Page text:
The restaurant opened in 1984 inside Lang's Pharmacy at Park Place and Interstate 45 as a 50-seat lunchroom with nine employees. Today there are five Kelley's locations in the greater Houston area, 450 employees and combined seating of more than 1,300. Kelley still hangs around the original Park Place restaurant sometimes, and he gives special treatment to cops, bikers and retired folks.
The walls of the restaurant are decorated with huge blow-ups of old photos of Houston. There are also some enlarged photos of Kelley's sons, who also became Houston cops. There's also an array of clocks set to various time zones in case you want to know what time it is in New York or Mexico City. Early in the morning, with the sunlight flooding in the big front windows, Kelley's is a wonderfully eccentric Houston institution.
On a dinnertime visit, the atmosphere looked drastically different. Without the sunlight, the fluorescent tubes were eye-stabbingly bright. And they shed an unflattering light on a clientele clad in XXXL T-shirts, pants with elastic waists and gimme caps.
My dining companion, a woman who was nine months pregnant, looked around the restaurant after we sat down and said, "I'm awestruck." The scale of her fellow diners made her feel "petite," she said. What do you expect in a restaurant famous for large portions? I shrugged.
I had learned my lesson. I wanted to try Kelley's burger, but instead of the Super K burger, weighing in at a full pound, I opted for the smaller Kelley burger with cheese. It was made with a half-pound, hand-formed ground beef patty cooked well done. The top half of the glossy, toasted bun had an American cheese slice melted onto the underside. It was dressed with iceberg, small tomato slices, dill pickle chips, mustard and mayo and served with a pile of potato chips. The meat was a tad dry and the dressings too generic, but with a little work it could be great. Next time, I'll ask them to cook it medium and add the 99-cent jalapeño upgrade.
My companion ordered a fried catfish dinner with a couple of fried shrimp on the side and substituted a baked potato for the fries, a $3 upgrade. The catfish was cut in strips and fried with a cornmeal coating, but the fish was oddly flavorless. The shrimp were excellent, quick-fried so the coating was crispy but the meaty shrimp weren't overcooked. But it was the baked potato that caused our jaws to drop.
A No. 1 Idaho is a large potato. In fact, the government minimum standard is one and seven-eighths inches in diameter. When the waiter put a platter of four half-potatoes in front of my dining companion, along with large stainless-steel containers of bacon bits, cheese, green onions, sour cream and butter, she looked a little overwhelmed.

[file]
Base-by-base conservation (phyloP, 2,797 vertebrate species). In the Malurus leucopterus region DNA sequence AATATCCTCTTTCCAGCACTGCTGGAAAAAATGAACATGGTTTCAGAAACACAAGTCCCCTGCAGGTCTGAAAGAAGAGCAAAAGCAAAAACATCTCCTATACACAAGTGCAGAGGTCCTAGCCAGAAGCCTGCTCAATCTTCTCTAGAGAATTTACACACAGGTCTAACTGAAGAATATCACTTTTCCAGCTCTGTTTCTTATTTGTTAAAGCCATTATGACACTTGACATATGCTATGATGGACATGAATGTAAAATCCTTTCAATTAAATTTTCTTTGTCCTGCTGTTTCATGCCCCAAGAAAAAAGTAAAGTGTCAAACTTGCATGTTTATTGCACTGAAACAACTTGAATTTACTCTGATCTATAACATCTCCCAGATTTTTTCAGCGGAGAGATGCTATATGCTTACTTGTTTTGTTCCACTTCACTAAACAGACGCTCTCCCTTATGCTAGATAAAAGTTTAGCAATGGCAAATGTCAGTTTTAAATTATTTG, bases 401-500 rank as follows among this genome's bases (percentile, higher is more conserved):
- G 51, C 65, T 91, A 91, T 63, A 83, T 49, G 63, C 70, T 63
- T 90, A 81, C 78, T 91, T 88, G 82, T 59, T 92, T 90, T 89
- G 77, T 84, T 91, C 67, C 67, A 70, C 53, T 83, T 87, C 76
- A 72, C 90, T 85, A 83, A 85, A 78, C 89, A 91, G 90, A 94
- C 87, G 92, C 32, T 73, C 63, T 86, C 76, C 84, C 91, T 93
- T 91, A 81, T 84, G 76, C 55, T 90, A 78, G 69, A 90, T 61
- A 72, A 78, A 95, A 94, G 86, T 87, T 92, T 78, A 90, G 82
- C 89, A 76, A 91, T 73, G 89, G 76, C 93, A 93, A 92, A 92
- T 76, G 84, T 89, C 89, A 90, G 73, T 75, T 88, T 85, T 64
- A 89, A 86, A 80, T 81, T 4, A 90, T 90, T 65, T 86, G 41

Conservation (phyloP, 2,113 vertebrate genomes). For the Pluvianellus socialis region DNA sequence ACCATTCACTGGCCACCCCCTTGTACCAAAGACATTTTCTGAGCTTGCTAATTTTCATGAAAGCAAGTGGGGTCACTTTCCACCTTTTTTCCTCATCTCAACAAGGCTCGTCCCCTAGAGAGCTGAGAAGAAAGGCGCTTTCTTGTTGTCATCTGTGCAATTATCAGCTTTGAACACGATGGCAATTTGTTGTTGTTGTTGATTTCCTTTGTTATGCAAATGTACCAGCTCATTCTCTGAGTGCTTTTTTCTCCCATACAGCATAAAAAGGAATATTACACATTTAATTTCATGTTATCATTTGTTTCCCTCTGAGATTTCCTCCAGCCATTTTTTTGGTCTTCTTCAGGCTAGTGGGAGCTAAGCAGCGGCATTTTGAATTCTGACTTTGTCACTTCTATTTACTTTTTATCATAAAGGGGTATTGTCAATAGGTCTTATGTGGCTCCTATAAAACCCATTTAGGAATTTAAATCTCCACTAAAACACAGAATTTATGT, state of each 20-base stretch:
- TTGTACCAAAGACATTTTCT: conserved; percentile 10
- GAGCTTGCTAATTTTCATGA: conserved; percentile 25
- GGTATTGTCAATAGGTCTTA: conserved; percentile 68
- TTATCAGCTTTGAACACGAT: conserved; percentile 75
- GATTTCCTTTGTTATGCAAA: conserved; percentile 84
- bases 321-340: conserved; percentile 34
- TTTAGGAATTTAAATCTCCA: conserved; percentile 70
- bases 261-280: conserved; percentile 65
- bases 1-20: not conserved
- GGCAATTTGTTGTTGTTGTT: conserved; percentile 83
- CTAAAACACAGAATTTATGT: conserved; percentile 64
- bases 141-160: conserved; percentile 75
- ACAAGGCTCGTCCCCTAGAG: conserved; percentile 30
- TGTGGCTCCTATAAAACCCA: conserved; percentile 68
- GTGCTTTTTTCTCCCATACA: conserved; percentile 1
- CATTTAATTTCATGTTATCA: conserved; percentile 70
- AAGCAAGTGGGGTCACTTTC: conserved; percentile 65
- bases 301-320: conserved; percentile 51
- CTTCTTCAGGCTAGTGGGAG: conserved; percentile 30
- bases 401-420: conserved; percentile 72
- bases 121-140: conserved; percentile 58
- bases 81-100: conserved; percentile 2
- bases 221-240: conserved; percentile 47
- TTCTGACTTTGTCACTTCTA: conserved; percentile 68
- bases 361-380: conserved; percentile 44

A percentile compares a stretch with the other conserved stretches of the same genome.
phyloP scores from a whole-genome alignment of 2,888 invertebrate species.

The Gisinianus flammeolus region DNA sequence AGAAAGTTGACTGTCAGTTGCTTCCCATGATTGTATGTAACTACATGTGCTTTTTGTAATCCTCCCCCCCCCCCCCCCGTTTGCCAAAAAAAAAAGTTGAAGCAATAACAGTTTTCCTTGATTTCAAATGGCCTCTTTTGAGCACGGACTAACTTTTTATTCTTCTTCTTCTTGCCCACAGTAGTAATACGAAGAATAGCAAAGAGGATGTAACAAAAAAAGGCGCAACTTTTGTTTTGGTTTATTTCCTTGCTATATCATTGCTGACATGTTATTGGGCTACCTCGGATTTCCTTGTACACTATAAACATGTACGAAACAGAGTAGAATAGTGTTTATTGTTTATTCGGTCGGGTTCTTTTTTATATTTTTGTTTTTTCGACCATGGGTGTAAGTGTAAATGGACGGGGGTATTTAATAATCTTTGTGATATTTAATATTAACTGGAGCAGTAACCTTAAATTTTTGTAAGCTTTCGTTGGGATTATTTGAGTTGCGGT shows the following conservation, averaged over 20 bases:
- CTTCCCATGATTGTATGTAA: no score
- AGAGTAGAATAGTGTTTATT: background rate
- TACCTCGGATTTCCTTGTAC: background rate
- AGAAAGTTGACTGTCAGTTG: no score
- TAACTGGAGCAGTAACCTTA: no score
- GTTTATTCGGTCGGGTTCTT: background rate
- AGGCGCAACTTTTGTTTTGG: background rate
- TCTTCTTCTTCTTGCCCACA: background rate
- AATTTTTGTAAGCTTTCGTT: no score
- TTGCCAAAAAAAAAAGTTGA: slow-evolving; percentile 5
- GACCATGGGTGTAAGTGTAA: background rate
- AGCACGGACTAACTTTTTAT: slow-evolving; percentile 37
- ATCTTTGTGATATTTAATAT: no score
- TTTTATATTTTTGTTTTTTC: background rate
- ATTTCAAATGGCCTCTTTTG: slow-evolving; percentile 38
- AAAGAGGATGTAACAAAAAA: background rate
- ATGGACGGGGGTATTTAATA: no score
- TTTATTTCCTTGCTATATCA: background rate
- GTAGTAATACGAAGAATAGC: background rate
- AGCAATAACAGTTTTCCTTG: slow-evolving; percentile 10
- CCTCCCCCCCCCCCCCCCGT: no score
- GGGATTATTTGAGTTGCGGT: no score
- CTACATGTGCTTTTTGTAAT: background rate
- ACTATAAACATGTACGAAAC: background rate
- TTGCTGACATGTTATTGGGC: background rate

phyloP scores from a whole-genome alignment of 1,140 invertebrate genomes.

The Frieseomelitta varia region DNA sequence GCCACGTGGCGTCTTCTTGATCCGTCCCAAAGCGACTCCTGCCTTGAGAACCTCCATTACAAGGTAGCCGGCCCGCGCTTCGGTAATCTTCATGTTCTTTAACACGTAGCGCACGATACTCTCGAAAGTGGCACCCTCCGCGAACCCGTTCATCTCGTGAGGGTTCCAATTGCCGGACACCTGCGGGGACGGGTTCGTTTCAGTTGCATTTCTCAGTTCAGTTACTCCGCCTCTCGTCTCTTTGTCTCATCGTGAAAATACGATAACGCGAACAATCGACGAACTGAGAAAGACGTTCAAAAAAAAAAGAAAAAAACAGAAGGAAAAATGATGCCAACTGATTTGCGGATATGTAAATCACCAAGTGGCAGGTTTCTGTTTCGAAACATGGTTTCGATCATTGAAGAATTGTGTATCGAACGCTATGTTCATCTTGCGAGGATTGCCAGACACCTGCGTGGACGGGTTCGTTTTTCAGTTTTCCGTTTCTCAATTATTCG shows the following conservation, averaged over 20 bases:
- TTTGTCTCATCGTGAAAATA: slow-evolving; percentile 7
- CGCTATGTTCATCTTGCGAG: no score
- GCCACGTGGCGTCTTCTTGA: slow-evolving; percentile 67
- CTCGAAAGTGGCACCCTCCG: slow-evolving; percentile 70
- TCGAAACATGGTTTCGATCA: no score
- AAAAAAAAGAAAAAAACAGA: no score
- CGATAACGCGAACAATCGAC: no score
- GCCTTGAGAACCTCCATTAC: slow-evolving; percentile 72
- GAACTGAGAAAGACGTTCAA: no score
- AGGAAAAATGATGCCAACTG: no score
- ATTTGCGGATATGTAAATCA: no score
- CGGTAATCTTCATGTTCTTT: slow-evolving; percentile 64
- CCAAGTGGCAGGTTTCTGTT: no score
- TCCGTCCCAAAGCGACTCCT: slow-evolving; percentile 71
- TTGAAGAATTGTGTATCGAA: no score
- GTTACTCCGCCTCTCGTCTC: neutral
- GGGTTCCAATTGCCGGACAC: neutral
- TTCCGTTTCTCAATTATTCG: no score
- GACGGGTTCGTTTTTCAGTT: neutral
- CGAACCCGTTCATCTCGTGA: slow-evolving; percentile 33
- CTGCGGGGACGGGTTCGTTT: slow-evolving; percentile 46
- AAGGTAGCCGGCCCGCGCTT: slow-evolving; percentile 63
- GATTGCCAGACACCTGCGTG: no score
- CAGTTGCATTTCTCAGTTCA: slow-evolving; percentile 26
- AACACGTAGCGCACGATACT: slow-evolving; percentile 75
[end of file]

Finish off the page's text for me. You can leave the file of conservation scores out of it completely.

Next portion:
"Why are there two potatoes?" I asked the waiter. I thought he had misunderstood our order and brought us both baked potatoes. But it turns out that when you order a baked potato at Kelley's, you get not one but two monster Idaho No. 1 spuds, cut in half lengthwise.
"It's a great deal," the waiter enthused. "You can order a baked potato for $4.39 and get a whole meal." While we sat wondering how anybody could eat that much potato, a server walked by with somebody else's order. It was a steak dinner, and beside the meat was the largest mound of mashed potatoes I have ever seen in a restaurant. The creamed spuds were formed into two rounded mounds, and each of the massive domes was covered with brown gravy.
If you are potato lover, I highly recommend Kelley's for dinner; otherwise, the meal to eat here is breakfast. But I suggest you have a strategy for dealing with the gargantuan portions. "Some people order these big breakfasts and feed the whole family with them," a waitress who had recently relocated from New Orleans told us. "And we always have plenty of to-go boxes on hand."
But this time I was way ahead of her. I ordered the "iron skillet" breakfast. The skillet was one of those cast-iron Mexican comals in a wooden holder that sizzling fajitas are usually served on. Instead of fajitas, it was loaded with three fried eggs, homemade hash browns and a full-pound ham steak with a biscuit and gravy on the side.
I ate the eggs, most of the potatoes and the biscuit, but I left three quarters of the ham steak uneaten. (Somehow I was able to get by on a quarter-pound of ham.) I put the remains in a to-go box. I had already started some black beans simmering in a slow cooker. When I got home, I cut up the leftover ham and added it to the beans. And I'm still enjoying it.